The short answer: One Fan Page with multiple languages using Facebook Targeting tools.
Over the Shoulder Learning on Steroids: Social Learning
Ten years ago, before my son Harry arrived, I volunteered as a mentor for the Computer Club House in Boston. I wanted to get used to being around kids and what better way to do it than volunteer for a computer after school program. One thing I immediately noticed, is how the kids huddled around together at the computer screens and quickly shared what they knew with each other or how different discoveries quickly travelled from one kid to the other. There was a lot of what Nancy White calls "Over the Shoulder Learning."
We can put shoulder-to-shoulder learning on steriods by integrating the use of social media to support learning. If two minds are better than one, what about 100? The wiki and our hashtag helps bring in other people into our learning and enrich it.
Learning Together Over Time
As participants go off and implement their experiments, they will not go alone. We'll have check-in conference calls as well as use the wiki and hashtag to provide just-in-time learning. The peer learning will culminate in having each participant present what they learned from their experiment.
One of the participants was Ashley Boyd from Momsrising who has a significant amount of expertise as an early adopter of social media and genersously shared a lot of what they've learned. Ashely shared a mini case study about their Pacifier Campaign.
Ashley shared a brilliant idea and technique avoid the stigma from failure. She calls it "joyful funeral" -- that you quickly say this didn't work, reflect on why, and move on. That way, on the front end, you acknowledge that since you're experimenting not everything is going to work perfectly - and that there is value in learning from those tactics that didn't work!
I anticipate that we'll probably have some joyful funerals as move through this process, including a few of my own. I hope that we can take the flop out of failure and harness the learning.
Some things I might do differently next time around:
Making the Link To Smart Objective/Audience Identification:
I used the social media game as a peer assist exercise for the first time. In all previous versions of this game, I used simulations (a fictional example of an organization or situation that had a smart objective and audience already defined). Simulations work better because participants can focus on applying the social media principles and picking tools than on defining an objective and identifying an audience.
Next time, I will use simulations based on participants or if budget and time permits, include one-on-one coaching with participants prior to the first session. While participants do complete an assessment form, I think participants might benefit from some one-on-one coaching. It would also be great to have a bank of examples that show an organization's SMART objective, audience identification, and social media strategy.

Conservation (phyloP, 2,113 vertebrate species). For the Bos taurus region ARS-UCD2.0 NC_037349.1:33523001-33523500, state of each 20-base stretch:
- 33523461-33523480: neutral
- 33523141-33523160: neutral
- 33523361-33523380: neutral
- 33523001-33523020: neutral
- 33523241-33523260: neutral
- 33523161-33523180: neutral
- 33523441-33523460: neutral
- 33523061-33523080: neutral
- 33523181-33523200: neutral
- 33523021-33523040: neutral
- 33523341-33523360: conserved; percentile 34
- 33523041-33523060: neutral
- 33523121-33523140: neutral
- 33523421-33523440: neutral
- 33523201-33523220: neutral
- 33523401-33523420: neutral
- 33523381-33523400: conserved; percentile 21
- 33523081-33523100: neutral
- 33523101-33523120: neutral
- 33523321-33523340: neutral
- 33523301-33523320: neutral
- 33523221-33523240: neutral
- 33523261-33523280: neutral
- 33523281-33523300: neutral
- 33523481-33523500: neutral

Social Media Game
I've been using the game now for almost four years in many different versions and reiterations. Many people have also remixed it. When I use it with a large group, I do a fair amount of social engineering to ensure there is the right mix of technical experience, communications experience, and meeting facilitators. Mostly that is done in the room. I think this is still important for even a smaller group.
I also remixed the game recently to incorporate some of the latest tools such as mobile and location-based social networks. And, as such, the game was a little bit more advanced than it needed to be. And while this might have caused some confusion or even stress, I think it is good to expose people to the tools that the early adopters are playing with. Just so they know the basic concept.
Over the weekend, on the heels of this session, I attended a "Playshop" by game designer Nicole Lazzaro. I learned about the four keys of fun in game design as well as the role emotion plays in engaging people. My next task is to begin to integrate this thinking into the game as well as the overall instructional design. Stay tuned for that!
Growing My Instructional Chops
I've been delivering technology trainings as a one-woman band since 1994 when I facilitated workshops in how to use email or create web pages. I've worked with a team to do my social media module, but I've never lead a team of training. I'm learning how to scale when you collaborate with other trainers and how much you need plan or create formal lesson plans.